Friday, June 21, 2013

Karen Bussolini Shares her Voyage of Discovery And Brings Joy Back into People’s Gardens

Growing up in Canton Center, Conn., Karen Bussolini remembers racing with her father to be the first to grab Organic Gardening magazine from the mailbox. Her father, the son of Italian immigrants, was amused that there was a name for the kind of gardening his family had done for generations.

“To him, that was just good gardening,” she said.

Understanding the interconnectedness of the web of life came naturally to both father and daughter, who planted gardens everywhere she lived as a young adult - even tucking beet plants between the foundation shrubs in her apartment complex while studying art at the University of Connecticut at Storrs.

Bussolini, accredited since 2010, is a renowned author, photographer, educator and eco-garden coach who considers her lifelong love-turned-career of nature and gardening a “voyage of discovery.”

“All of my endeavors - the photography, writing, speaking - are all about learning things. Every time I take a picture I think about ‘what’s the purpose of this, what do I want to show’ that can help people not only see what a plant looks like but what makes it so appealing and how it fits into the bigger picture,” she said.

After college she worked as a professional architectural photographer for over a decade. She began photographing and writing about gardens in the 1980’s, quickly becoming a resource to editors and an inspiration to her then mostly landscape design clients, who were thrilled to see their gardens in print. One thing led to another and Bussolini’s reputation for excellence grew.

She has written for magazines and newspapers including American Gardener, Better Homes & Gardens, Colonial Homes, Historic Preservation, Organic Gardening, Women’s Day and Yankee. She co-authored and photographed the book, Elegant Silvers: Striking Plants for Every Garden (Timber, 2005) and served as sole photographer on several books including Backyard Design(Bulfinch), A Country Garden for your Backyard (Rodale), The Unsung Season: Gardens and Gardeners in Winter (Houghton Mifflin), and The Complete Homeowners Tree and Shrub Handbook (Storey Publishing), for which she traveled all over the country, with a concentration on the east coast, capturing specific trees and shrubs in the perfect light of spring.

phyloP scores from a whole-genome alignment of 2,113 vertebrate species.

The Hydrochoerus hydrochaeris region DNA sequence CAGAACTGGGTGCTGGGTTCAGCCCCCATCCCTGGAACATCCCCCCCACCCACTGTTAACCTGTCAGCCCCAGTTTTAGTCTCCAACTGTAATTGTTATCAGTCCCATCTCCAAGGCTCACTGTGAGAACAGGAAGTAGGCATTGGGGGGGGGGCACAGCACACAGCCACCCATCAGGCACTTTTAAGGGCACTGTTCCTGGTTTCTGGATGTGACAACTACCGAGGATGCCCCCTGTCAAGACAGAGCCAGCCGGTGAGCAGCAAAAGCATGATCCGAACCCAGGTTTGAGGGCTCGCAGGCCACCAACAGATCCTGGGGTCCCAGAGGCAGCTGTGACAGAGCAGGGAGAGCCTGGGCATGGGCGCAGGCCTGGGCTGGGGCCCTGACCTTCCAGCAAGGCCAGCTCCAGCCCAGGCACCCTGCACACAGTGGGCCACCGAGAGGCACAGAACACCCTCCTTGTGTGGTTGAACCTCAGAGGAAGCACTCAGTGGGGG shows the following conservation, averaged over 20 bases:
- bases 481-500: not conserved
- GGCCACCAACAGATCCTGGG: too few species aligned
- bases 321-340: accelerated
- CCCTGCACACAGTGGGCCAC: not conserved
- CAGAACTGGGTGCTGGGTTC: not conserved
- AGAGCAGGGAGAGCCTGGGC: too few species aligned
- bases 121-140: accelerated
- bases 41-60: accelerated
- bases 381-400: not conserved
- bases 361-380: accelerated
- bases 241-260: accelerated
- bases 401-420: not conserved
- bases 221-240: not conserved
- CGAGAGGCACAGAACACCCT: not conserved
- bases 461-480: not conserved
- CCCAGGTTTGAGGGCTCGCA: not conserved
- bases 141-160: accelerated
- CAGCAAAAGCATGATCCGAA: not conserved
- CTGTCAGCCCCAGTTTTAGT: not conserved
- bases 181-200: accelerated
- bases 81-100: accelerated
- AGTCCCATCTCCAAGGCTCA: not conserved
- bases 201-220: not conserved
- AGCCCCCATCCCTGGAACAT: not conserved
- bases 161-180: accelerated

“That book got me into a lot of trouble because I fell in love with so many trees and shrubs,” she laughed. “All of the aspects of my life are so interconnected - photos for books and for lectures, coaching clients, writing books, writing articles - I think about things and I see things and I feel a story brewing, or it’s something I want to investigate more. If an editor says ‘yes,’ that gives me the excuse to go and learn more!”

Bussolini feels she has a mission to educate others through her professional endeavors, sharing her passions and teaching homeowners how to garden and landscape their yards more sustainably.

“I want to inspire people to wipe out that sterile suburban mode of landscaping that is so detrimental to life. It does not support life or joy. There’s so much we can do in our own yards to knit back together fragmented habitats and to support wildlife,” she said.

Bussolini’s contagious enthusiasm also serves her well in her role as eco-garden coach. She said her clients are often amazed at what is growing in their backyards, from invasives they can pull to beautiful perennials they only have to stop deadheading in order to increase.

In lectures, she’ll often show a picture of an apple tree with an owl nestled in the tree’s hollow.

“I tell people that if everything is perfectly groomed and there are no hollows for owls to live in, then you won’t have the owls, that eat the white-footed mice that carry ticks that carry Lyme Disease. I encourage people to have a bit of imperfection,” she said.

She often refers her clients to NOFA Accredited professionals for installations and is presently seeking more of them in the northwestern corner of Connecticut she calls home.

Bussolini, who sings in a classical vocal ensemble and loves to swim, is also proud to share that her 23-year-old son also loves gardening and is working for a NOFA Accredited landscape designer “and loving it.”

“Every aspect of my life is so rewarding,” she said. “I guess I feel like I have important work on earth to do and I love sharing that with people, and passing on a sense of the interconnectedness and stewardship of the earth.”  For more information, visit